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Shadows of the Hist (2.5)
Updated:08/14/16 10:36 PM
Created:08/10/16 11:53 PM
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Categories:Libraries, Developer Utilities
LibEventHandler
Version: 1.1
by: Justinon [More]
LibEventHandler. A better event manager.

For Devs Only!
While although Zenimax's EVENT_MANAGER may do the trick for creating simplistic addons, it has some restrictions that need to be bypassed in some cases.
LibEventHandler helps you with that.

The main purpose of this library is to allow for a more versatile event handler than what ZOS provides
through their EVENT_MANAGER. LibEventHandler expands the limitation of an event being incarcerated with
only one function, to now being able to be linked to as many different functions as needed. In addition,
it allows for the firing and registering of local events that you create within your addon. Together,
these features enable this powerful tool to allow the developer to not only be more flexible with event
managing, but also to be more clean, concise, and acyclical with code.

For a ton of information on how to use this library, including how to utilize LibStub, initialize the library, and learn the API methods, check out the LibEventHandler Wiki Page for all you need to know.
Version 1.1:

- Changed async to allow for user input for the delay time as opposed to hard codes half a second. Still accepts boolean values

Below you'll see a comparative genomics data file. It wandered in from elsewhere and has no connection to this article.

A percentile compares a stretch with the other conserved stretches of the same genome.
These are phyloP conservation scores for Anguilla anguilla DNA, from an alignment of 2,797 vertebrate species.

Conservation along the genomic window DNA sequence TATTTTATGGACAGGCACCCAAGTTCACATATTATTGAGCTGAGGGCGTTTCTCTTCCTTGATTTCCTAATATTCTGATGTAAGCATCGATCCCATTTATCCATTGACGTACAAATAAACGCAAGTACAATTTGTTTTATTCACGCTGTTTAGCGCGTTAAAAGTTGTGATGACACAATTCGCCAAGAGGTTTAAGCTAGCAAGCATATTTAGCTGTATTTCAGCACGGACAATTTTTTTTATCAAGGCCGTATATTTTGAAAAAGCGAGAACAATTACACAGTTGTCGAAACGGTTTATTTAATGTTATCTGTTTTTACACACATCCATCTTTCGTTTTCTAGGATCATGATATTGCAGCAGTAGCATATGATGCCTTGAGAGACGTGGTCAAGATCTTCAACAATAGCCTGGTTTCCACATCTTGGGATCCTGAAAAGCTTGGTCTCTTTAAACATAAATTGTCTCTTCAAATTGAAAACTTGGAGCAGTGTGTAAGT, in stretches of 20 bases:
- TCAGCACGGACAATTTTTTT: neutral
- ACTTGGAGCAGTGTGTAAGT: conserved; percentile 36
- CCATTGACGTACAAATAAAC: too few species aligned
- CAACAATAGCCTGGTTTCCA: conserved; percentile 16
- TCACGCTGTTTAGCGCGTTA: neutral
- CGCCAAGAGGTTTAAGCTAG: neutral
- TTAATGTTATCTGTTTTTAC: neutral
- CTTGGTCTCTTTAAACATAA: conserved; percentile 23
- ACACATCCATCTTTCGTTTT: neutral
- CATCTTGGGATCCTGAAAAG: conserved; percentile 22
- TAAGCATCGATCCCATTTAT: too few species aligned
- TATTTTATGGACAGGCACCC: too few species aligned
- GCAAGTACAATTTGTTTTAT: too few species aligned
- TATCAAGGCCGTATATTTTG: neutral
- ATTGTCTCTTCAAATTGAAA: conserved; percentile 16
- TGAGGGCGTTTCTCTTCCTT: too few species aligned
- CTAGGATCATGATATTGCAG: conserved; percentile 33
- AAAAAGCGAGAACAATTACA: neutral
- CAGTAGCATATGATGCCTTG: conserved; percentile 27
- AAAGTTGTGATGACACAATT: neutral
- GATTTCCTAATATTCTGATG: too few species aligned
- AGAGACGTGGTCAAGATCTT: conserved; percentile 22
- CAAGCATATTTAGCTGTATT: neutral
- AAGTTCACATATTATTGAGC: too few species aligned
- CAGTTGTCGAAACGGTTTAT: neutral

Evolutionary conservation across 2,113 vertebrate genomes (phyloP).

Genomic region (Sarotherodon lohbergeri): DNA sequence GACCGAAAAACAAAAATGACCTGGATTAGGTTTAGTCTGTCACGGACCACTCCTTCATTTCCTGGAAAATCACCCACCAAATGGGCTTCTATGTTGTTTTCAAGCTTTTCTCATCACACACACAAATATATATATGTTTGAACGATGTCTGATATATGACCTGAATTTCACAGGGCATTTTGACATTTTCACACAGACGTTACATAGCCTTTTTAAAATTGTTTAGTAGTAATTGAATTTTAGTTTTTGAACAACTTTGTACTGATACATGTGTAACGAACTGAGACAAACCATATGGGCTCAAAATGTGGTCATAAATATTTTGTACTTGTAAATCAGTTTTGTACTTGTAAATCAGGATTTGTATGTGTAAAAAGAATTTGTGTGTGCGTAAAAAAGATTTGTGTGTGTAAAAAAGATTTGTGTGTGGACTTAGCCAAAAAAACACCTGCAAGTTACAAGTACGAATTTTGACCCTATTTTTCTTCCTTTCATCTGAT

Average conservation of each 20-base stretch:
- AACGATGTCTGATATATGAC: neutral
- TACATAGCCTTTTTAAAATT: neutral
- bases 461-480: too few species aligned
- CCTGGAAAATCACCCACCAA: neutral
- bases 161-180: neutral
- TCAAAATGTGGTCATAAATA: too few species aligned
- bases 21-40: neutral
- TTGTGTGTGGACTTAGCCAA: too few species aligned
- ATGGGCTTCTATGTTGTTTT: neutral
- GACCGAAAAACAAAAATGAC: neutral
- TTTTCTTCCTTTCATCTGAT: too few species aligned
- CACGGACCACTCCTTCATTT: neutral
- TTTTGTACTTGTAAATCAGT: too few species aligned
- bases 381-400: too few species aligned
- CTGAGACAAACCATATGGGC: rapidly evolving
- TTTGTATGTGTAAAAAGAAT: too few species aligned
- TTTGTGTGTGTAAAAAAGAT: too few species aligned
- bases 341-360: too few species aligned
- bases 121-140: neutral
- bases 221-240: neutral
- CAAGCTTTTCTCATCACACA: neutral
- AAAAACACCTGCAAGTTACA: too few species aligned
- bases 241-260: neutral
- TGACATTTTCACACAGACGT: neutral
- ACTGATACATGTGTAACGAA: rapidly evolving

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Justinon
08/10/16 11:53 PM


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Unread 08/13/16, 03:35 PM  
Justinon
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Originally Posted by Baertram
Hi there,

looks interesting, especially the own events possibility.
But speaking about "code asynchronicity": In your code the asnch calls are delayed using zo_callLater with 500ms, hard coded.
Don't you think this is slowing down everything unnecessarily? I'm not sure how to solve this better but maybe registering an update callback function with EVENT_MANAGER:RegisterForUpdate() and check until some case applies (before 500ms, or after, whatever time it takes. Or maybe fail after a certain "check-time" automatically?!) instead of delaying it fixed a half second.

Baertram


Hey!

Thank you for addressing this point. You're correct; there could be a tiny bit of time in between the calling of the delayed function and the completion of the other function calls, meaning there's some lull time. This could absolutely be the case. The zo_callLater() function actually is just a wrapper around the :RegisterForUpdate() method, simply setting the callback function to be unregistered for update when the initial update is triggered after the passed in time. So by using the zo_callLater() function, I'm already addressing half of what you request. I think now the goal is allowing it to have various times for input.